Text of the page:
Please use this identifier to cite or link to this item:
Title: The role of intellectual capital in organisational value creation: An application of a theoretical model to two case studies
Authors: Alwis, Dee
Advisors: Hlupic, V
Keywords: Intangible organisational resources;Collective knowledge and learning;Leadership talent;Organisational values;Competitive advantage
Issue Date: 2004
Publisher: Brunel University, School of Information Systems, Computing and Mathematics
Abstract: The research in this thesis focuses on the intangible resources of organisations. Intangible resources include an organisation's collective knowledge and learning, leadership talent, the values that shape its culture, routines and processes and the collaborative relationships. These intangible resources are known as intellectual capital (IC) because they support organisational activity along with financial and physical capital. Previous research has classified IC into three principle components of human, organisational and relationship capital and has established a link between IC and organisational value. Recent studies have also emphasised the notion of interrelationships between the three components of intellectual capital in developing capabilities that drive value creation. Yet it is often unclear how the various elements interrelate to one another to generate organisational value. This thesis investigates how IC contributes to organisational value creation. Central to this research is the examination of the mechanisms through which IC factors are integrated within organisations in order to develop capabilities. As innovation is widely agreed to be a determinant of organisational value creation, this research adapted and extended the model of intelligence and innovation proposed by Glynn (1996) to develop a comprehensive theoretical framework for empirically examining the synergistic effects of IC. Building upon four major theoretical streams: resource-based view of the firm, innovation theory, intellectual capital theory and organisational capabilities, this research has elaborated the ideas and constructs presented in the original model and de-contextualised them to an intellectual capital perspective. A qualitative, interpretive approach was applied to two in-depth case studies for investigating the intangible resource-base of two knowledge intensive companies. The results were then expanded to a cross-case context in order to compare and contrast the value creating potential of the IC factors. The findings of this research are presented in the form of a descriptive framework that classifies the characteristics of a value creating process. The purpose of the framework is to provide pointers for identifying IC resources and developing capabilities in a way that provides an organisation with sustainable competitive advantage, and thereby, value.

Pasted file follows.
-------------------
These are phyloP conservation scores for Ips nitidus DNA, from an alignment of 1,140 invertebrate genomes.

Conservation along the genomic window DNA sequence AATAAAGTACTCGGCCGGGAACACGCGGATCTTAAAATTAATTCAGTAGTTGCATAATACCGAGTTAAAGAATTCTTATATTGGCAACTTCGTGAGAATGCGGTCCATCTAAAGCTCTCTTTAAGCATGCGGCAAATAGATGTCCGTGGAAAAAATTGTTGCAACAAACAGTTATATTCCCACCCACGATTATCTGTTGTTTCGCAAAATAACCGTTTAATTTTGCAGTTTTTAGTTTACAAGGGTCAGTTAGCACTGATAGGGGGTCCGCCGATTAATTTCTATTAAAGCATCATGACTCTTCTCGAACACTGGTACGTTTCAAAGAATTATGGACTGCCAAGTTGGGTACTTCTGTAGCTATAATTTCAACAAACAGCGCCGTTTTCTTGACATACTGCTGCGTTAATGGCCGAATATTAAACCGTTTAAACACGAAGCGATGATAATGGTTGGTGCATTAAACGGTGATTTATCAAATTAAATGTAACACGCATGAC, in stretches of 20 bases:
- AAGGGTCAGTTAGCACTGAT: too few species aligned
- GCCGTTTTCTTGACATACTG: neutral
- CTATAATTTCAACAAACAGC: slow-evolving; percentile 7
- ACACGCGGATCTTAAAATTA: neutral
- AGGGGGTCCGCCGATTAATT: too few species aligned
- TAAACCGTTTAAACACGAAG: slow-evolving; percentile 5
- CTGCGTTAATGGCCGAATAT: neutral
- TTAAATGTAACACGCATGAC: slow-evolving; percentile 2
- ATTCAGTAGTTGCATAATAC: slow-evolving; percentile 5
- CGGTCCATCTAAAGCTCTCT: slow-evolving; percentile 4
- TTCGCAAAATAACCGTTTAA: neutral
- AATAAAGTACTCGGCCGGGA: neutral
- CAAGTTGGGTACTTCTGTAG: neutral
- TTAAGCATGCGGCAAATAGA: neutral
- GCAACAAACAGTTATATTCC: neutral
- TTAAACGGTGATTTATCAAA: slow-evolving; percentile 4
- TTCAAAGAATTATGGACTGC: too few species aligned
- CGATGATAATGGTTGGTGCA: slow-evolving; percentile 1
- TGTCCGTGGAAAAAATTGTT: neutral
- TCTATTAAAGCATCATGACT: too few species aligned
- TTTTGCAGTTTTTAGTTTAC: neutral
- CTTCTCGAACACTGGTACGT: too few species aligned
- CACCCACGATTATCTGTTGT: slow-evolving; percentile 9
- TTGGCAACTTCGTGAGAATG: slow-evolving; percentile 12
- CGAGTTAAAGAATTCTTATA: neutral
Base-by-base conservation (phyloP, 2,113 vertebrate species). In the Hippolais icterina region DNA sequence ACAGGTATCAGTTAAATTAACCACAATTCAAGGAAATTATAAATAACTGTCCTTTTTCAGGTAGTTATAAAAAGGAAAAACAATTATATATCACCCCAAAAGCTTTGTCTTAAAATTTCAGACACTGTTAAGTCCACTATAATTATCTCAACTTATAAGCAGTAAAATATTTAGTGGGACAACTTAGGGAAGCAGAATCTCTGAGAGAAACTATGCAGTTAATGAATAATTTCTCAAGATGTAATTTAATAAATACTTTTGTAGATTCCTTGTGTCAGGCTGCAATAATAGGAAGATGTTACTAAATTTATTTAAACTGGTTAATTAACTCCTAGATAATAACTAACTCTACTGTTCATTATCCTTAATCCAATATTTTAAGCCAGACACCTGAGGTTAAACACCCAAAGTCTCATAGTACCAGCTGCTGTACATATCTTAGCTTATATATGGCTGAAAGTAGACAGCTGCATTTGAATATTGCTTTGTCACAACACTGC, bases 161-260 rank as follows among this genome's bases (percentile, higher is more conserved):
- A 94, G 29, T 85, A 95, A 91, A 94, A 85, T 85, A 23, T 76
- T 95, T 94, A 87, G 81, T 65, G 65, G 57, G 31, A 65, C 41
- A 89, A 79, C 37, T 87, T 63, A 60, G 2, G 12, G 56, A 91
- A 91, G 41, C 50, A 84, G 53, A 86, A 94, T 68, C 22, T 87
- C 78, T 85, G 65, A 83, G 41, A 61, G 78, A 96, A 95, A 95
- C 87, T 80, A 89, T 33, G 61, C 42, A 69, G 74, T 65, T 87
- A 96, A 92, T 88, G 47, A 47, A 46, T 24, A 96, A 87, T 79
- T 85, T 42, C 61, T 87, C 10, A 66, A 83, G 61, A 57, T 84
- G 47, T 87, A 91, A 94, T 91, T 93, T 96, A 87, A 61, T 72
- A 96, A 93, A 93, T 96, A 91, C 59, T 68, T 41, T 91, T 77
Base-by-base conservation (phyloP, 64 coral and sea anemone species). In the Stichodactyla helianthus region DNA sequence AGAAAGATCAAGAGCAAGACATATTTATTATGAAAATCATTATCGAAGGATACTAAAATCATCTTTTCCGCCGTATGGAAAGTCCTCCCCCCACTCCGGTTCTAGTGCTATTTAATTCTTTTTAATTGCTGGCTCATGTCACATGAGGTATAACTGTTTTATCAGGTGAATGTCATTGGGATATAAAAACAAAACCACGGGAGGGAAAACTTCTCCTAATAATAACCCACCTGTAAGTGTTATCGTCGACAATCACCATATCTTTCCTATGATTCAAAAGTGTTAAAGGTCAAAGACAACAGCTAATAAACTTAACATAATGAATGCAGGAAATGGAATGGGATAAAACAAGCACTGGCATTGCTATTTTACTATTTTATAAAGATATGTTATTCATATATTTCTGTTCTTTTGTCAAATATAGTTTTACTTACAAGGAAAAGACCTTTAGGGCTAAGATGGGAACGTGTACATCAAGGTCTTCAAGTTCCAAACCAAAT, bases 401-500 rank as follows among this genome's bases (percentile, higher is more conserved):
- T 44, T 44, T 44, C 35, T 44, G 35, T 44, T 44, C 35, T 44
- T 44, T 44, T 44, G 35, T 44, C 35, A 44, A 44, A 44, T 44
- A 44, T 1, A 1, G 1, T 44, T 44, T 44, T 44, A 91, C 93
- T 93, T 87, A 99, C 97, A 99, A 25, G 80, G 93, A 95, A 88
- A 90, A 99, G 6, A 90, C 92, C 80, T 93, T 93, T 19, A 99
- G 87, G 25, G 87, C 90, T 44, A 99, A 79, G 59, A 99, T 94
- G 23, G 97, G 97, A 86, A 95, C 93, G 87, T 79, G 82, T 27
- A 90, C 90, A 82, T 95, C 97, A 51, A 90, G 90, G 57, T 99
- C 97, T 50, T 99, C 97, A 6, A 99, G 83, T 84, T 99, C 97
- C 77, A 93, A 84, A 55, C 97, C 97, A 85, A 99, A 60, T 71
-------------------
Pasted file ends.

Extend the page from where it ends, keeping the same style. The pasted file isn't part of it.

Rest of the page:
Description: This thesis was submitted for the degree of Doctor of Philosophy and awarded by Brunel University, 17/06/2004.
Appears in Collections:Computer Science
Dept of Computer Science Theses

Files in This Item:
File Description SizeFormat 
FulltextThesis.pdf15.18 MBAdobe PDFView/Open

Items in BURA are protected by copyright, with all rights reserved, unless otherwise indicated.